The contemporary initiation: can we keep breathing deeply, our jaw soft, in the face of stress, challenge and crisis? Hell, can we sit at our computer during our workday without our shoulders climbing towards our ears? Each challenge of our lives is an initiation. The purpose of initiation is not to impart or impose wisdom and knowledge from the outside but to inspire us to tap into our own internal source of power and wisdom, our internal compass, nature within our own bodies. In fact, I believe this is the true purpose of all teachers and all institutions of learning.
The simplest way to connect to contemporary ritual is to go into nature. When we tune into the shifting cycles of our home planet, we are transported out of time, to the eternal present, the same space where we meet all of those who walked this path before us, alternatingly confused and lonely, heartbroken and disillusioned by death and darkness, and filled with joy and inner strength, passionately in love with themselves, the world and their lovers.
When we find ourselves in nature, if we calm our minds enough to pay attention, we automatically feel a sense of grounding that allows us to naturally inhabit our bodies more fully. An enhanced sense of embodiment translates to improved postural alignment, a heightened sense of meaning and confidence and an amplified sense of ease and lightness that comes from the organic release of fear and anxiety.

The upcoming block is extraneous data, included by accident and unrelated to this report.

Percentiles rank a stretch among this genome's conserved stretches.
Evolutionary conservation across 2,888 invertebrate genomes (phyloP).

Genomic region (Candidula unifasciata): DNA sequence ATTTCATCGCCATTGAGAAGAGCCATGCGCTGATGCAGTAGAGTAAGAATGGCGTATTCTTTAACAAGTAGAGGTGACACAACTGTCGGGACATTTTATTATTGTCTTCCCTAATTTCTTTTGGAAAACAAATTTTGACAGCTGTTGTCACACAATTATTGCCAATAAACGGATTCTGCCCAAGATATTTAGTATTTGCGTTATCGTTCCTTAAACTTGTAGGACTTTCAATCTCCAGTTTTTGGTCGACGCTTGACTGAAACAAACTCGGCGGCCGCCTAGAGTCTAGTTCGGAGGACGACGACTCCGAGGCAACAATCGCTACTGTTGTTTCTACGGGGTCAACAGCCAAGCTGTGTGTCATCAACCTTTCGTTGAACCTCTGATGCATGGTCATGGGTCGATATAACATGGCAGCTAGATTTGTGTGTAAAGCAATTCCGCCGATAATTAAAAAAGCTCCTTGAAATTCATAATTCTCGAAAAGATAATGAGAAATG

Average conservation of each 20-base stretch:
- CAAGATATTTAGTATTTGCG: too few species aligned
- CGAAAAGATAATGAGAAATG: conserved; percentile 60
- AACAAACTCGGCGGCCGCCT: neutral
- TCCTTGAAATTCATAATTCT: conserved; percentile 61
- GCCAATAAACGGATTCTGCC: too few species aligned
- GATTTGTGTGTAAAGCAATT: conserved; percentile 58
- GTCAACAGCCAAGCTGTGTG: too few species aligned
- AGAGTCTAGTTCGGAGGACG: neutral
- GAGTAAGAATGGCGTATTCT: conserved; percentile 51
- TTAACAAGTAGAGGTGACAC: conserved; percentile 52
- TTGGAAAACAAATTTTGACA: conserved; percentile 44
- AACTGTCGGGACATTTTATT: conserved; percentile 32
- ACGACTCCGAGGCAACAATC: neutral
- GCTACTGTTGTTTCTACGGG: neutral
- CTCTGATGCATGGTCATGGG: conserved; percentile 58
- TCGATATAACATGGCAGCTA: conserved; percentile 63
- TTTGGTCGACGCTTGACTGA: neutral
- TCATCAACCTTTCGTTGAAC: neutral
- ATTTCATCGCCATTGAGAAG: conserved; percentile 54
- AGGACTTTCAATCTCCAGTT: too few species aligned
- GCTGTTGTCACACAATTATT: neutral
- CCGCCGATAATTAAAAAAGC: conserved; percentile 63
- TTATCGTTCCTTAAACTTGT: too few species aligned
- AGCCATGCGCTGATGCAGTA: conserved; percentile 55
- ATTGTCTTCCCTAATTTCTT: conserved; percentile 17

In the wise words of Celtic mystic, John O’Donohue, “the body is your only home in the universe. It is your house of belonging here in the world. It is a very sacred temple. To spend time in silence before the mystery of your body brings you towards wisdom and holiness. “
Rituals of self-care are rituals of connecting to the Earth and her cycles. Planning a consistent weekly hike, going to yoga class, receiving or offering massage, eating or cooking food from the ground- all of these are ways to experience nature in the form of your body, to connect with the space of ritual, which is beyond time, constantly nestled in the nowness of the present. These are also ways to fortify our bodies as the sites of our deepest initiations, the space from which we ask and sometimes answer the hardest questions, the space from which we offer back to something grater than ourselves, the space from which we will, one day, hopefully, walk bravely into the ultimate unknown.